Discovering Records of Same Gender Attraction

Transgressive Archivist · September 17, 2020

This is a qualitative account of the experience of searching for and discovering records relating to minoritised sexual identities and behaviours through the National Archives of Australia’s Record Search.

The ASIO Research File

First I choose my search keywords. Terms that are considered outdated and even offensive now, such as “homosexual” were commonly used in the past, but terms that are commonly used today, such as “queer” were used in different ways historically e.g. a search for digital items with the keyword “queer” turns up one record in Record Search: a photo of the “queer looking but harmless” daddy longlegs spider (NAA: A1200, L59876).

The sixth result for a basic search using “homosexual” as a keyword, and the first one that has been digitised, is an item from the Australian Security Intelligence Organisation (ASIO) about ‘Persons reported for homosexual tendencies and serious character defects’ dated 1965 - 1968 (NAA: A12694, 15). This is part of a series that has been ‘collected for a research project on aspects of the cold war in Australia’. The item consists of some loose pages, out of order, that have been copied from other files. When reassembled, these pages form two documents: one is a letter instructing Commonwealth agencies about a cabinet decision not to employ “homosexuals”, who are compared to people with drug or alcohol dependency or who mismanage finances, in roles where they might have access to sensitive government information. The other is a letter reporting on information received from an informant, detailing the names and activities of Commonwealth employees who engage in behaviour that is characterised as “homosexual”.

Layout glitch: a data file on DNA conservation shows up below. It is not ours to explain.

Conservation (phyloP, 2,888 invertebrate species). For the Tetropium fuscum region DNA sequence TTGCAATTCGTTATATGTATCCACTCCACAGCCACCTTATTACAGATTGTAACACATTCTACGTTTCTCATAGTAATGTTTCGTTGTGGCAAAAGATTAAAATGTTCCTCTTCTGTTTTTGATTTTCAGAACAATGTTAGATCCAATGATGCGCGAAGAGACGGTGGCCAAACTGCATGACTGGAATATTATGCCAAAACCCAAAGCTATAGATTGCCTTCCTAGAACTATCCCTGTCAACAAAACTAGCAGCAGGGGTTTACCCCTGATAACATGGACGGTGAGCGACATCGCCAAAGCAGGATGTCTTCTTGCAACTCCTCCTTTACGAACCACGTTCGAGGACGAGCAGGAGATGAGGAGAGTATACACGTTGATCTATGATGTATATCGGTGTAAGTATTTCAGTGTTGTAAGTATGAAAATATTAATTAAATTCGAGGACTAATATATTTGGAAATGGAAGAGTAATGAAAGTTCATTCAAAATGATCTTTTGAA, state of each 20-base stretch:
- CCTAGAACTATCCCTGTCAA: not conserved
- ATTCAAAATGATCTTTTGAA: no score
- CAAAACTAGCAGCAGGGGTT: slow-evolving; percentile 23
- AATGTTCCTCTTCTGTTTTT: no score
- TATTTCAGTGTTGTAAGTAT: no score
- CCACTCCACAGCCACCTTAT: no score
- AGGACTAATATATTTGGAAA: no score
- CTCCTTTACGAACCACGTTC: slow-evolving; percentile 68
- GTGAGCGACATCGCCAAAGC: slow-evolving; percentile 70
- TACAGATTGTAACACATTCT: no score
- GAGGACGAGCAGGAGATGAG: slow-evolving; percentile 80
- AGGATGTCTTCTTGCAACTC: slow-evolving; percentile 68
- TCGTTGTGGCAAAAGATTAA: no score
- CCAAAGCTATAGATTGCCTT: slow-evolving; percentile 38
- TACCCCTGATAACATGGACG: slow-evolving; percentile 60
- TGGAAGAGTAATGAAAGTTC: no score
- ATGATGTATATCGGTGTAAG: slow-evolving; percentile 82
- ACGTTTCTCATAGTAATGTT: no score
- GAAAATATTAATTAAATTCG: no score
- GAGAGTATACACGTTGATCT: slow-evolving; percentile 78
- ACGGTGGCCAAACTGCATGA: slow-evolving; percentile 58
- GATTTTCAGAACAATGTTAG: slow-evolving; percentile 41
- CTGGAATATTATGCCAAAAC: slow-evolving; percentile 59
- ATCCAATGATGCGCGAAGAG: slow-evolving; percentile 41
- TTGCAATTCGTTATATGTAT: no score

I feel horrified. I think about how this kind of government decision would have affected me and my partner, not just for our employment prospects in government roles, but also for what it would have meant about the broader culture and employment in other sectors. I think, too, about what it must have been like for the older gay men I have known to have lived through this period of the 1960s in Australia, and how these kinds of decisions and attitudes must have affected them and their lives. I’m fascinated too, though, especially by the letter from the informant, which describes the cruising “haunts” of 1960s Canberra, as well as the different sociological strategies used by same gender attracted men during that time period.

I take a break from archival research to go and get some lunch. I share my horror at my findings with my partner, seeking some emotional support. He cannot deal with hearing about this level of homophobia on his lunch break and is angry at me for bringing up the subject without warning. This is fair and I apologise, but am still left dealing with the emotional impact of the records by myself.

The ASIO Subject File

I go back to researching. I reason that if the papers are pages that have been copied from other files, then maybe those other files belonged to the same agency. I look up ASIO’s agency number and view all the series they have on record. I figure that their subject files series is likely to be the one containing the files these documents were copied from. I conduct an advanced search, looking for ASIO subject files, in the date range 1965 - 1968, which have been digitised.

In the second page of results I find a file titled ‘Security personnel - personal characteristics including homosexuality - consideration as security factor - Volume 2’ (NAA: A6122, 1856) dated 1964 - 1966. This is a file that contains a copy of the cabinet decision letter, as well as several earlier drafts and correspondence relating to its development. I note that all of the named correspondents are men and presumably none of them consider themselves to be the “practicing homosexuals” about whom they’re writing.

I also notice that “practicing homosexuals” are presumed to be men and wonder whether this means that government employees in general were also assumed to be men by default. Many of the documents on the file are typed, and I wonder who typed them. I imagine what it might have been like to be a woman, a lesbian even, in the 1960s, taking dictation for these men and typing up their correspondence as they discussed the character weaknesses and security risks of “practicing homosexuals”.